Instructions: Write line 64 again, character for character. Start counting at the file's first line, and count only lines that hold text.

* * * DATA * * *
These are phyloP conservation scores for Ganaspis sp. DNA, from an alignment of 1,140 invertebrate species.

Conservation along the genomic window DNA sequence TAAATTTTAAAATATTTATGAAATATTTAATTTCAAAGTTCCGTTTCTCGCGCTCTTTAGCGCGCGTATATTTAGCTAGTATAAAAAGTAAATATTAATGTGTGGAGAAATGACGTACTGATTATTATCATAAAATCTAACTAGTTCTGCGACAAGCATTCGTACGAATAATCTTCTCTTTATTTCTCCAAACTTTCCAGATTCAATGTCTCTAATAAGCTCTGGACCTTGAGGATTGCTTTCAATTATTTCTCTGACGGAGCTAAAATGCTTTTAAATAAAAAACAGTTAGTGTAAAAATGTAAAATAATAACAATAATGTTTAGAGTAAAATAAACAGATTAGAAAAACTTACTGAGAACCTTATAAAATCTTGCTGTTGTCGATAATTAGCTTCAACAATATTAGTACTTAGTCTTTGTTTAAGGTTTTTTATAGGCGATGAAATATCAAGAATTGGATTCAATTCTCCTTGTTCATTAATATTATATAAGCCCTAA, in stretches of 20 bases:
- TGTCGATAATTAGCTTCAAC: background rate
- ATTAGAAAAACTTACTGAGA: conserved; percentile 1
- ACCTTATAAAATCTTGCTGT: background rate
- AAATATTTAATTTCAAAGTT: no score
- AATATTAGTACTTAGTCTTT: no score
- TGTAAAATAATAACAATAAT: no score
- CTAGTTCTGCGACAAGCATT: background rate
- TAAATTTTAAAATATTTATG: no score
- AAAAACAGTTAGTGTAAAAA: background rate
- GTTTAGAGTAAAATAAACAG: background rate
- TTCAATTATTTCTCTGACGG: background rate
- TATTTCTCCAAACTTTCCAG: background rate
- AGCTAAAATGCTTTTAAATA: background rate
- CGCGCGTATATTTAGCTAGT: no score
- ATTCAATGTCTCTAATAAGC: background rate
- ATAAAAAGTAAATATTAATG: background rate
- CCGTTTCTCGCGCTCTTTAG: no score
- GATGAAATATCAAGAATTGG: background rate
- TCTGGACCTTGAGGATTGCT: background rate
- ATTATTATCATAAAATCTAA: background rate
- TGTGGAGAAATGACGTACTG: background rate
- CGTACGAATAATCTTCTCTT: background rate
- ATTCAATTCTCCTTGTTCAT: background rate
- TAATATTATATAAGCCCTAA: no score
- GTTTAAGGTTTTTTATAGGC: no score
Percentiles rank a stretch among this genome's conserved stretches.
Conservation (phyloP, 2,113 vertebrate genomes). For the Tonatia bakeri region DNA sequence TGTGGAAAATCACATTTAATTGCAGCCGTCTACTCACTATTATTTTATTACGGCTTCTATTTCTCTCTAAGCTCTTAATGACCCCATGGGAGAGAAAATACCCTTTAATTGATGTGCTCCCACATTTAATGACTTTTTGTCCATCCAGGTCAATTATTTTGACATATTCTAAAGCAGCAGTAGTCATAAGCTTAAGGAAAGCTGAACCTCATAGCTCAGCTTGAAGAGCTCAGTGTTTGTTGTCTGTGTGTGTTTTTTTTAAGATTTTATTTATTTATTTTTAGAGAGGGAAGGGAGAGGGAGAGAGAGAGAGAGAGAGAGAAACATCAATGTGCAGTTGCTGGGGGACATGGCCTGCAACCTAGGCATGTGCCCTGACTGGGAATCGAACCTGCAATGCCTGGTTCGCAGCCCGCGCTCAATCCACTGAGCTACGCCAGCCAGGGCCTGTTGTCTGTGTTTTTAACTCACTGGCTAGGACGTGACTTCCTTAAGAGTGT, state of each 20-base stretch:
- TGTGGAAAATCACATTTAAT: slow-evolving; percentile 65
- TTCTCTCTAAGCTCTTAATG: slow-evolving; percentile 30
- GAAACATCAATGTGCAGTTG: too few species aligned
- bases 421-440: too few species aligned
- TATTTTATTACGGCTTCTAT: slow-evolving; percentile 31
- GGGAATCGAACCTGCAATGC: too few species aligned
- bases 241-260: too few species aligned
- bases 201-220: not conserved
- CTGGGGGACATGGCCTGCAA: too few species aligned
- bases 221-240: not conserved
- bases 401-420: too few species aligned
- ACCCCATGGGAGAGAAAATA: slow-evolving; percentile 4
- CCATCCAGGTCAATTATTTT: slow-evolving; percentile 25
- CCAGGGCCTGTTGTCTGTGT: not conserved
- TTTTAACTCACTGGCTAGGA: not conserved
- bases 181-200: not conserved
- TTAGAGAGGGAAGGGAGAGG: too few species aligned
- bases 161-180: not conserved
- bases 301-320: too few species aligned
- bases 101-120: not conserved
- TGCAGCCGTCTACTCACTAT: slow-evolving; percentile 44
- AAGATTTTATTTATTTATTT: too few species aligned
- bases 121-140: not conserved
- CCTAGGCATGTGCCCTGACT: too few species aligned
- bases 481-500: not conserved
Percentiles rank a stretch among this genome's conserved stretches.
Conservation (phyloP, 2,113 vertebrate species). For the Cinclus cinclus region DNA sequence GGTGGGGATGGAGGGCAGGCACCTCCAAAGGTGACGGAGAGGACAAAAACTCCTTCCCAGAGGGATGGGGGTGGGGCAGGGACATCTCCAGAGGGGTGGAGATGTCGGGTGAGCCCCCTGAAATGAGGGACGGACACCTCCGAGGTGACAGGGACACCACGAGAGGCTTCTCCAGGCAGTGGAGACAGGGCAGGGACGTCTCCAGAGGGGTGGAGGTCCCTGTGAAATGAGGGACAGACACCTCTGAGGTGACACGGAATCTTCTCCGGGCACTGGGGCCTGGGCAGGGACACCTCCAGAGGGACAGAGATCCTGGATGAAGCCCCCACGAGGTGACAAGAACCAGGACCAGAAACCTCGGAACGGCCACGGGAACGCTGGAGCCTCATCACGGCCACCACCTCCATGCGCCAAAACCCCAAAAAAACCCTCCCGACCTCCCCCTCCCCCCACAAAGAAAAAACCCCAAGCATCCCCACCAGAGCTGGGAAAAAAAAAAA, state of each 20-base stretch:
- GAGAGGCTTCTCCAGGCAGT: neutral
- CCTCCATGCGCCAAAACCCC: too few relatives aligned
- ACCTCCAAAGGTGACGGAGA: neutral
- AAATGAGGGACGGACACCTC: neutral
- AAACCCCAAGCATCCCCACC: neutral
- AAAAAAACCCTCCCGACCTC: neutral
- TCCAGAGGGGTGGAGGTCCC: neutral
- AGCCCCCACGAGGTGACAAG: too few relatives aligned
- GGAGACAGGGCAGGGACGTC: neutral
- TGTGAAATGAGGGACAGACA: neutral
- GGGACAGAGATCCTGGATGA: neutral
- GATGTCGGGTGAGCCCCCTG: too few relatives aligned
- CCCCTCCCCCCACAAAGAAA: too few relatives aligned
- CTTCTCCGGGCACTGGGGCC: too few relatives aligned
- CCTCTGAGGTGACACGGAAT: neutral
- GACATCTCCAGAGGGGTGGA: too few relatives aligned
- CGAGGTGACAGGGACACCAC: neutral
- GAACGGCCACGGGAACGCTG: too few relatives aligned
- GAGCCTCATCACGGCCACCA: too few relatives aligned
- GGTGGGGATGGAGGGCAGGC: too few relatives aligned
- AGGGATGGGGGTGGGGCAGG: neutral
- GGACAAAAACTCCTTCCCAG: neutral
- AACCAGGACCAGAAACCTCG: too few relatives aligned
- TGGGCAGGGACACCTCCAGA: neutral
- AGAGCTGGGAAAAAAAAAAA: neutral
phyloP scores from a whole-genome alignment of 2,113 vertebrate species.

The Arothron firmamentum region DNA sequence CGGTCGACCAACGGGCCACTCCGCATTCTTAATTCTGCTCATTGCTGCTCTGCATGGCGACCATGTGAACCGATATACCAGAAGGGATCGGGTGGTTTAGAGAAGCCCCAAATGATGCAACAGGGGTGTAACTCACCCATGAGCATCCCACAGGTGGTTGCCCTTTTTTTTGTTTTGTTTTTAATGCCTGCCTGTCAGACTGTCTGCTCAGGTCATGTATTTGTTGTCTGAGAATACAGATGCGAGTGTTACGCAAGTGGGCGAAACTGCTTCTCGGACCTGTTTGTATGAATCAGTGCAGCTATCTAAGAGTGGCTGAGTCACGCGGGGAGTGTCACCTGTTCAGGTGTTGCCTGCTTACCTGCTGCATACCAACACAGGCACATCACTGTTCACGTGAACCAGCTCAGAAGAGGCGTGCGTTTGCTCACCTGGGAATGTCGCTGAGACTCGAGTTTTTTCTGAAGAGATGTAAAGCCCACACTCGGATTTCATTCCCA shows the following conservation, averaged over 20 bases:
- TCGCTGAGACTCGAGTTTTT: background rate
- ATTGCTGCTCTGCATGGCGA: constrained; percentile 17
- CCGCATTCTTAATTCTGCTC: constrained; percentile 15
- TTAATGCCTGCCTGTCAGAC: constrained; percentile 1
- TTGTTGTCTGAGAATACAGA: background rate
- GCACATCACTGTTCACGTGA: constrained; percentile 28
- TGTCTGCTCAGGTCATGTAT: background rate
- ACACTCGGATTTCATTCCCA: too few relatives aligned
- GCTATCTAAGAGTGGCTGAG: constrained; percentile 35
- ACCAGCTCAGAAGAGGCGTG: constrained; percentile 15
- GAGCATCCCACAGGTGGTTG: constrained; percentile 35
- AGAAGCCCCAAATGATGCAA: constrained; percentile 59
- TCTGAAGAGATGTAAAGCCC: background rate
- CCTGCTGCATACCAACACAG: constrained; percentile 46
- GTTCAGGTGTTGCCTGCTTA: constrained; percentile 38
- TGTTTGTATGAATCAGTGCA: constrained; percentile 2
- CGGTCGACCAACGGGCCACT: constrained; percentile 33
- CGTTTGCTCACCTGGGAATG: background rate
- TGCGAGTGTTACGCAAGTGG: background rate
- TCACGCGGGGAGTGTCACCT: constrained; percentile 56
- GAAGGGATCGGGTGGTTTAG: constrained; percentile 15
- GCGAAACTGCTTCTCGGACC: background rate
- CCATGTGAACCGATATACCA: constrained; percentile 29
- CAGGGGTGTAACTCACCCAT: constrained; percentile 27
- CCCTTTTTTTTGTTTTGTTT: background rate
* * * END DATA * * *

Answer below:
- AGCCCCCACGAGGTGACAAG: too few relatives aligned